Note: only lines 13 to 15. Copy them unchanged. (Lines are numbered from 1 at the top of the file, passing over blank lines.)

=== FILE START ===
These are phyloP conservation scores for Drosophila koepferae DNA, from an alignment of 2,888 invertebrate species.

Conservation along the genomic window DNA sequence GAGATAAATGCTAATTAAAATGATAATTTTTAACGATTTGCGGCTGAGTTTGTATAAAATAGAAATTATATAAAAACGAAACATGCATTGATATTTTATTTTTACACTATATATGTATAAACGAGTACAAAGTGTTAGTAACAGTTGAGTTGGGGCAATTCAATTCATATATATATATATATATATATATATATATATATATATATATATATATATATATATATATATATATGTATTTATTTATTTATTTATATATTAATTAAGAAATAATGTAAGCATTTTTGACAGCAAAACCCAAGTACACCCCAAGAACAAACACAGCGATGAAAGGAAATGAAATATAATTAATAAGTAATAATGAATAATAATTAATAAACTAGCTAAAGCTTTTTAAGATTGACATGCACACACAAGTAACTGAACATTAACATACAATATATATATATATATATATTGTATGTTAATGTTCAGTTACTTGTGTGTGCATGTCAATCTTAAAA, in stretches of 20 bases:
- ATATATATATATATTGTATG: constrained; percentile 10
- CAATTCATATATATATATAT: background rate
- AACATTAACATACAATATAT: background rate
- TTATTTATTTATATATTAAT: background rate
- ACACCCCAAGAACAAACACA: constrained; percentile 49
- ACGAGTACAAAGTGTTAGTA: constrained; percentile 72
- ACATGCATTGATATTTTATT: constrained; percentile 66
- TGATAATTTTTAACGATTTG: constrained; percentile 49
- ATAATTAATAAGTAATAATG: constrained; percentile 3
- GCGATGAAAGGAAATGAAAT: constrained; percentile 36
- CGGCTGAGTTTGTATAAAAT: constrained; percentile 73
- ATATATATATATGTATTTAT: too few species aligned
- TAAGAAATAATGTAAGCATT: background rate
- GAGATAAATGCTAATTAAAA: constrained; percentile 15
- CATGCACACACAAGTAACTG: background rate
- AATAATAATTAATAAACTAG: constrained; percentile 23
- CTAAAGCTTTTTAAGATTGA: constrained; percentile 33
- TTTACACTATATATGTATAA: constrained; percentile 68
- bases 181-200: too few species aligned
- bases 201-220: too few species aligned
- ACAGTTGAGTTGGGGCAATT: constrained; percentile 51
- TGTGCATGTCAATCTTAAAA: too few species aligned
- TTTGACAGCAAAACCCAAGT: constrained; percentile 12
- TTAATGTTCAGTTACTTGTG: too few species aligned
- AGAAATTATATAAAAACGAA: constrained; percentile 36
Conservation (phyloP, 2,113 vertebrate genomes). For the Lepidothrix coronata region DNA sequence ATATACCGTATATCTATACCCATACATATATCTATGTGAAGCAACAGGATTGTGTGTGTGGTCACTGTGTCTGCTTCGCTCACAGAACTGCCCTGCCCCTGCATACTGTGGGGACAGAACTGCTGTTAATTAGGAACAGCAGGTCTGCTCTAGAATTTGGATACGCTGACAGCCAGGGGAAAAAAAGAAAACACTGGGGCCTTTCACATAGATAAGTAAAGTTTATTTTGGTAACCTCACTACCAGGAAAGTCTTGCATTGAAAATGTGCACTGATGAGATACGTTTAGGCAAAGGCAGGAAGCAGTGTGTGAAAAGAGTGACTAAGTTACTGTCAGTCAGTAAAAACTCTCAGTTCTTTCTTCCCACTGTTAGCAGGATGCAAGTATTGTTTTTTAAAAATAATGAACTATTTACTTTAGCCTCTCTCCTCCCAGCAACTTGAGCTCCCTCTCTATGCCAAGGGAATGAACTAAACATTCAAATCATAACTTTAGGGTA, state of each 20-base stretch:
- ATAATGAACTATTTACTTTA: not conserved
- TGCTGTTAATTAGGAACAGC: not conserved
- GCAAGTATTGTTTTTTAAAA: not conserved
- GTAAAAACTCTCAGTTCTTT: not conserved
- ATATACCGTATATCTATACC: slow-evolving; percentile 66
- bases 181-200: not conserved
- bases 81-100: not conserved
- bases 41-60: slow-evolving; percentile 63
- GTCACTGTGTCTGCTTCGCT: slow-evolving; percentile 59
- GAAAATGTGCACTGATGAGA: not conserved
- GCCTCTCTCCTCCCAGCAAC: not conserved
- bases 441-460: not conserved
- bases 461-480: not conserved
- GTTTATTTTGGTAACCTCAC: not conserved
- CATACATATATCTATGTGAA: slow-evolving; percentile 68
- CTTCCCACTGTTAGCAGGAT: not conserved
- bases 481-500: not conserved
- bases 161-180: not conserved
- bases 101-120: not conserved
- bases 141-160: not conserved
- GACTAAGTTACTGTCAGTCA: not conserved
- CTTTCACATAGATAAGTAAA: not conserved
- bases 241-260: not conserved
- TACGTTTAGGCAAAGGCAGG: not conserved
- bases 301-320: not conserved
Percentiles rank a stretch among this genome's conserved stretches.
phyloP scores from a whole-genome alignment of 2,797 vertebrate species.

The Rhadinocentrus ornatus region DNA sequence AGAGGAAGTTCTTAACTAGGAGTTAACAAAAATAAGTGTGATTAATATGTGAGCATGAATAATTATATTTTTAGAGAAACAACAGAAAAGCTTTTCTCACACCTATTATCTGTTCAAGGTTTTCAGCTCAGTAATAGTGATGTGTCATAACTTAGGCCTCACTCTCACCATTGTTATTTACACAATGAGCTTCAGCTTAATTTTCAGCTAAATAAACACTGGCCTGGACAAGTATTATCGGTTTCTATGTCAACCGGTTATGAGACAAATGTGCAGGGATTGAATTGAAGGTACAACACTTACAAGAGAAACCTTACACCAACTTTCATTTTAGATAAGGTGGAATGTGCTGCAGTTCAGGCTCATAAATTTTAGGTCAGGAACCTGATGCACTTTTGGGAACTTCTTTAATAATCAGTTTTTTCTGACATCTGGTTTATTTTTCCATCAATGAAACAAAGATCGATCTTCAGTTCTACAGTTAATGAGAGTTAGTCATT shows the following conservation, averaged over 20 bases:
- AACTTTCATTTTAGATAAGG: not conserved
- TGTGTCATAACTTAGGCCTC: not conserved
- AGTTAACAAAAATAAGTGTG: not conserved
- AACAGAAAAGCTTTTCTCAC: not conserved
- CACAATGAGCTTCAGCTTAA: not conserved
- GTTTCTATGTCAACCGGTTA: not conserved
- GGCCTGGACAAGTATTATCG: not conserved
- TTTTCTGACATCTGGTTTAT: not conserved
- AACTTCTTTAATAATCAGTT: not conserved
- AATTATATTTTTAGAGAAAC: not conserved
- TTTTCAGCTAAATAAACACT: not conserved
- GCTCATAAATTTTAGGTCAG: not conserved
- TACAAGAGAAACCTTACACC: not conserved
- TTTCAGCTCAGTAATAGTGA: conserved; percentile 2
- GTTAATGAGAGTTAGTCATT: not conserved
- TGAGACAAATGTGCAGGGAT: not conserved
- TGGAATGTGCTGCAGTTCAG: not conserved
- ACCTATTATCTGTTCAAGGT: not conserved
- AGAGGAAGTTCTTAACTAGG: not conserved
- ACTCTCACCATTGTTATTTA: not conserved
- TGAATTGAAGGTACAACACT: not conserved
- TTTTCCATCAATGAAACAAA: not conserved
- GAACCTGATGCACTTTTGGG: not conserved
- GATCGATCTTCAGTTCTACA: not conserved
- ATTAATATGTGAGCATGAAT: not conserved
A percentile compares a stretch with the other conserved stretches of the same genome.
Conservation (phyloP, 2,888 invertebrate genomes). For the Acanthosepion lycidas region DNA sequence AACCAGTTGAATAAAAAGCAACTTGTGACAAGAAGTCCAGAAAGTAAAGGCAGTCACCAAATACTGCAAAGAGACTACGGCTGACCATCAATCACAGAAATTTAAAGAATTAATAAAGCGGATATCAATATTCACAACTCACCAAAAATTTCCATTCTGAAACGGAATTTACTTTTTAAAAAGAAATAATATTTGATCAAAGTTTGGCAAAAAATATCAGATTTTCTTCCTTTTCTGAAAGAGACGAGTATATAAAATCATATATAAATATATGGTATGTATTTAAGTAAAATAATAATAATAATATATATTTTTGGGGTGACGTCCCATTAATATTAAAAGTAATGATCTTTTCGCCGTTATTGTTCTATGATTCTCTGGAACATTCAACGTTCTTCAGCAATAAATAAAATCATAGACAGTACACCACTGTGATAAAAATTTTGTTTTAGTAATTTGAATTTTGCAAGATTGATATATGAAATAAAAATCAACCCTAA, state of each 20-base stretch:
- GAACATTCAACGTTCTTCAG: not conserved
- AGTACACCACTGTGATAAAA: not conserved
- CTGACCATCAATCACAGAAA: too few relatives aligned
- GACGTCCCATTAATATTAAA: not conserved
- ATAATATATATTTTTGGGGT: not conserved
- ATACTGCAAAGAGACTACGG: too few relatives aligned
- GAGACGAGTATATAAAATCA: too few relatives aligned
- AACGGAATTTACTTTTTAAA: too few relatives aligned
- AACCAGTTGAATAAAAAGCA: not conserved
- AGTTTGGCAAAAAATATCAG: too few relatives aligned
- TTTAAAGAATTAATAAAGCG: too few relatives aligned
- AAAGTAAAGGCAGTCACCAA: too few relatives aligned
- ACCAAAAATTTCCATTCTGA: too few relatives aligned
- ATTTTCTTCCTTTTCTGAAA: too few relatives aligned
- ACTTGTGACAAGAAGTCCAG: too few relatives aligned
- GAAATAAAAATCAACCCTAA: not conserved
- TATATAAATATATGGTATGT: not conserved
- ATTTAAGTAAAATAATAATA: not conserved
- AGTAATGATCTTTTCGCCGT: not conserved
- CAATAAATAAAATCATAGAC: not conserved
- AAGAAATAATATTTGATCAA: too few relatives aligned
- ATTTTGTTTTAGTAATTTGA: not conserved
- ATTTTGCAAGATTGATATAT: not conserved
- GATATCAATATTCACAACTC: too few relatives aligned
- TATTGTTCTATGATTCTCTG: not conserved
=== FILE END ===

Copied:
- CGGCTGAGTTTGTATAAAAT: constrained; percentile 73
- ATATATATATATGTATTTAT: too few species aligned
- TAAGAAATAATGTAAGCATT: background rate